So here’s where we started to appreciate, if not trust our telephone copilot.  Traffic bit us hard on this trip.  First, she routed us around a stopped bridge through scenic Chester, PA. Later, back roads in Delaware instead of the highways.  Sometimes it was a break-even, sometimes it was a huge savings, but we started to notice that if nothing else, these alternate routes were taking us places we maybe wouldn’t see otherwise.  Boring places, crappy places, beautiful places, but at the very least, parts of part of the country we wouldn’t have seen.  Considering how i lament road-tripping with no time to take side trips, having a computer there to generate advantageous detours really changes the experience.

In any event, we arrived at the Bay Bridge/Tunnel at sunset, which is a good time to arrive there.

So i hadn’t been back to the Norfolk/Virginia Beach area since i was in NROTC as a college sophomore; i spent a month there in the summer of 1995 doing push-ups and learning about the Navy and the Marines.  Anyway, not a lot of time at the beach.  Which is nice, if you’re into beaches, but even nicer if you like seeing F-18s taking off constantly or SH-60s buzzing the coast.  The beach was just teeming with people, lounging immersed in the shallows at low tide on a hot day.  And even i like playing in the waves.

But time for business.  The eclipse being a rather fixed deadline, we needed to get within shouting distance of it that night.  This is where we started running into the fun of lane closures on weeknights on two-lane interstates.  Watching the arrival time tick up on the phone, and debating back-roads-at-night versus actual stopped traffic.

This is also where we tried Bojangles.  Listen, i am a Popeye’s devotee, having spent formative years in New Orleans, but there are people who will try to tell you Bojangles is better.  This is untrue.  Chicken’s different.  Spicier at first, maybe, and with a good flavor, but less crispy and not as much like crack.  The sides are quite good, but really my quarrel here is with the biscuits, my good sir.  i say, suh, these biscuits are not up to any comparison <slaps them with a glove>.

To the End of the World

Anyway, the following morning we get up and bounce early and start heading south.  Traffic is heavy, and frequently stopped, but not the sort of thing that will prevent us from getting to our destination.  But, as my wife the weather person reports, our intended destination of Columbia is due for 47% cloud cover.  90 minutes west, Greenville has 25%.  We ask the phone lady nicely, she refers us promptly to a narrow side road with no yellow line and no cars, and we set off west, confidently.  It wasn’t scenic, but it was easy.  We even stopped for gas and what, judging by the line, was the only convenience store with a bathroom for miles.  Maybe i made some rash decisions there.

Emerging from the woods, it turned out Greenville is a nice little college town.  We immediately take the girl to a cocktail bar with a roof deck (full, sadly) and drink a little.  Perusing the map a little showed two parks, one along the river and promising a waterfall.  And sure enough it’s just covered with people, some sitting in the water, others walking around, plenty of nerds with telescopes and shadowboxes, and high-end cameras.

This is the part where we stress heavily: There is no substitute for the actual totality of an eclipse.  

It’s impossible to describe sufficiently or do justice to with bad photos.  It looks like something you’ve seen before, but only in movies or science fiction.  Like some malevolent force has covered it over.  Or like the sun is the malevolent force just barely being held back, with the wispy, fingery corona spilling out.  It feels like a dark amusement park ride when someone accidentally turns the lights on, ironically, like some mechanism behind every day of your life has suddenly been exposed.  The two minutes passes quickly, and light spills out the other side like molten metal.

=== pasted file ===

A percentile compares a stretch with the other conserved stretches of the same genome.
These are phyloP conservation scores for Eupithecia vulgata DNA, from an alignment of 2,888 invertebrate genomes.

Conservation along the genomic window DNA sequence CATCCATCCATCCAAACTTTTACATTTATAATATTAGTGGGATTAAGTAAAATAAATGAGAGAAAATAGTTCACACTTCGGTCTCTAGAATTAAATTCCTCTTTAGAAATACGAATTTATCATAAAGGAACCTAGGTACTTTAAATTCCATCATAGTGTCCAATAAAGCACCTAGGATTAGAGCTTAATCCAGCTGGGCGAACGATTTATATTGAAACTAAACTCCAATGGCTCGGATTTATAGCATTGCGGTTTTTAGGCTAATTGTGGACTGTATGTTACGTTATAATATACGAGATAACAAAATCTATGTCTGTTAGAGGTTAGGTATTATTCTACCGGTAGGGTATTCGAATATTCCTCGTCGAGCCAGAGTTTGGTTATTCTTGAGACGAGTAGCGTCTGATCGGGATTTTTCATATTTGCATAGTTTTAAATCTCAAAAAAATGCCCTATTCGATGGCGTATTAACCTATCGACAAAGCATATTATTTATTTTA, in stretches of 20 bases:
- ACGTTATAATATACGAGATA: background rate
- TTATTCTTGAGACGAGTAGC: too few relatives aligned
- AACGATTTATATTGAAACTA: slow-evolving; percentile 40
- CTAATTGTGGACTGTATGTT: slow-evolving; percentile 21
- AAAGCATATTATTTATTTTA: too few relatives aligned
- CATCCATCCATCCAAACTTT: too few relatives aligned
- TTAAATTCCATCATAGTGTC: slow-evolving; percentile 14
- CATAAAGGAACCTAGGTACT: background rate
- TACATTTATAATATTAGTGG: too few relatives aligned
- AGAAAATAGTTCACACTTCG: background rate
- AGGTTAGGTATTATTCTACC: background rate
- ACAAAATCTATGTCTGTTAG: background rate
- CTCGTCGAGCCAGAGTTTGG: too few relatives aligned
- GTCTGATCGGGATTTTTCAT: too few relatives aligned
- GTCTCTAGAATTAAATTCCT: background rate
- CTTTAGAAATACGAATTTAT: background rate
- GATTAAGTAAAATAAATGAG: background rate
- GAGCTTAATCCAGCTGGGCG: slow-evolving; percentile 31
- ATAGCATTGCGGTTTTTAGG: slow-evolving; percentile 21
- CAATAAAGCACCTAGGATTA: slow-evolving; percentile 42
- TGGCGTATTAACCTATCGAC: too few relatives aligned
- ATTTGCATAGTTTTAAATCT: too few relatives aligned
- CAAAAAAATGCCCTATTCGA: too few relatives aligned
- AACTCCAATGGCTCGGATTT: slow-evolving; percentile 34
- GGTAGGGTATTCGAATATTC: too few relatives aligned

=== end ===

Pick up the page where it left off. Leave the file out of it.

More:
Staying in a Motel Would Be Too Easy

Now we had a day and a half to drive back to Boston, and obviously we wanted to make headway that afternoon.  The highways out of Greenville were clogged, so we got routed on surface roads, to suburban roads, to rural roads to get around them.  It wasn’t the massive gridlock that people thought might happen, but it was a big, significant movement of people the whole day.  We could tell because we were following this crazy backroads route with other cars from northern states (and in heavy traffic once we returned to the interstate, again, all people like us returning north).  Amusingly, we got within an hour of where we were in Asheville two weeks earlier.

So the plan was to camp the night in Shenandoah and close the loop by getting to see the Milky Way in the sky.  Conditions were perfect for it, but traffic meant that we reached Skyline Drive at midnight, with 25 miles to drive at 35mph, with presumed furry creatures waiting to jump in front of us at all times.  It was not awesome.

But the skies were perfect.  A nice band of the Milky Way (you know you’re looking at the right thing when you have to spend time deciding if it’s a cloud), and many orders of magnitude more stars than we get at home.  A trickle of shooting stars, even.  Getting up to take a leak at three in the morning becomes the greatest thing.

Other Stuff

  • Between the two trips we maybe ate at McDonald’s eight times, which is like, half a year’s worth for me.  It was glorious.  We also went to a Wendy’s, a Burger King, an Arby’s (not just for Jon Stewart), a Bojangles, a Dairy Queen.  No Chick-Fil-A or Hardees, obviously.
  • The girl continues to profess her love of Circle Ks, and their still-100% record on clean bathrooms.
  • Does anyone know why abandoned cars and road debris proliferate like mad as soon as you cross the Mason-Dixon line?
  • Similarly, why do people pull over into the left-side breakdown lane down there?  This is dangerous madness.
  • The further you get from Boston, the fewer Mini Countrymen you see.
  • The two trips were 4,300 miles in total.
  • There were actually very few Tr*mp stickers and signs out there in Real America.  Plenty of confederate flags, though.
  • In a line at a fast food restaurant, an older gentleman looks at the UHC logo on my Revs jersey and asks if i’m in the healthcare industry.  Polite conversation follows, we northerners squirm and wonder why.
  • After spending $28 in tolls in New Jersey alone, we again decided that Massachusetts needs to toll out-of-state-drivers better.
  • Related: Why does the rest of the country have better roads than the northeast?  Is it the snow, or is this an effect of them getting $1.37 back on their tax dollar and us getting $0.63?
  • Alas, i didn’t get to go to a megachurch this time.  Someday, though.